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Fish Habitat Restoration

Theme:Conservation and Protection of Fish & Fish Habitat
on 11/25/2016








While the Fisheries Act has programs in place for habitat protection, changes should be made with the intention of addressing the restoration of fish habitat in areas that have been damaged by human impact and development. 

Restoration is not intended to return a system to a pre-altered state or fixed condition but to help restore the structure, function, and ecological processes of a system. Restoration also includes extensive environmental monitoring. Environmental monitoring requires collection of data to measure the success of a project. Data collected from monitoring programs will also aid in filling gas in DFO and public data and can assist in mapping. 

Habitat restoration is at the foundation of many land management strategies and endangered species recovery initiatives and should be considered further in the Fisheries Act. 

Comments »

David d'Entremont By David d'Entremont

Restoration is certainly an important practice, and there are numerous areas in which it could do (and is currently doing) great good. However, I would argue that focus on restoration should never be allowed to eclipse focus on habitat protection.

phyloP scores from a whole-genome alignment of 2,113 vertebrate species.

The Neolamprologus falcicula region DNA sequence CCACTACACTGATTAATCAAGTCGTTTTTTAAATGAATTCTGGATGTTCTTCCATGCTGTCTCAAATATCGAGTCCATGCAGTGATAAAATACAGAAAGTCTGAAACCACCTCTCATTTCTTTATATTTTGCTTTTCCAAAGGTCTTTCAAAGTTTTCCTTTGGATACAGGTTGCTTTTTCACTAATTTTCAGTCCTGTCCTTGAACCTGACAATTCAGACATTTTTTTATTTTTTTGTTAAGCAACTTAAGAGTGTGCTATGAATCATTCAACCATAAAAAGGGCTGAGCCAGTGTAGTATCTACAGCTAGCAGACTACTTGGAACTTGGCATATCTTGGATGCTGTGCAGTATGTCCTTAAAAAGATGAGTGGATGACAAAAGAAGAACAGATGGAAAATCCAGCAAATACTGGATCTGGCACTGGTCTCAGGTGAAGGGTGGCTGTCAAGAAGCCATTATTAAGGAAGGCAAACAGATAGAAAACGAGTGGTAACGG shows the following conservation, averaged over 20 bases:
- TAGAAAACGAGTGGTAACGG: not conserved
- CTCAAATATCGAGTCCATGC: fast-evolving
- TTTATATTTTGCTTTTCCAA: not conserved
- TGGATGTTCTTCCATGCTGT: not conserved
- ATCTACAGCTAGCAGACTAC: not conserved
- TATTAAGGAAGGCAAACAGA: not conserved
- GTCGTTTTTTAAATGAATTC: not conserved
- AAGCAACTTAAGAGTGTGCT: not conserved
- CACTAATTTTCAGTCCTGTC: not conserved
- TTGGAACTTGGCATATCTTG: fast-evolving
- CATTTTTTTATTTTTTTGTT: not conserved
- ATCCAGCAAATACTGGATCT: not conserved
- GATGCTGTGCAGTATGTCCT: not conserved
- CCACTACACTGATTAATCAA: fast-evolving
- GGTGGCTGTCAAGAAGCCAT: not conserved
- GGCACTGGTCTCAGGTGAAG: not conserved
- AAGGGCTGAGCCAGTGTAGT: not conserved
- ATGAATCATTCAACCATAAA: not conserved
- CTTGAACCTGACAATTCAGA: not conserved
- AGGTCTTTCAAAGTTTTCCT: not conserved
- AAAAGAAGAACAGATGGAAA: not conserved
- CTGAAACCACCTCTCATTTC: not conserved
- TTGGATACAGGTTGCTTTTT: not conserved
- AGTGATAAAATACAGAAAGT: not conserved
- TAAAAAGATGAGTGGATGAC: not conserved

Restoration is integral in re-claiming many areas we have already messed up, but it is categorically no substitute for existing habitat. We may know that, but often the public has no frame of reference to compare against.

Restored habitats superficially look much like existing ones, but pale in comparison to the natural pristine hydrology, soil, and biodiversity elements of an existing wetland that has been forming slowly for thousands of years, since the end of glaciation. The thousands of plant, animal, fungal, bacterial and other life forms that are lost when a wetland is obliterated are not adequately replaced, and though we may restore some structure, function and process, the end result is a lesser system.

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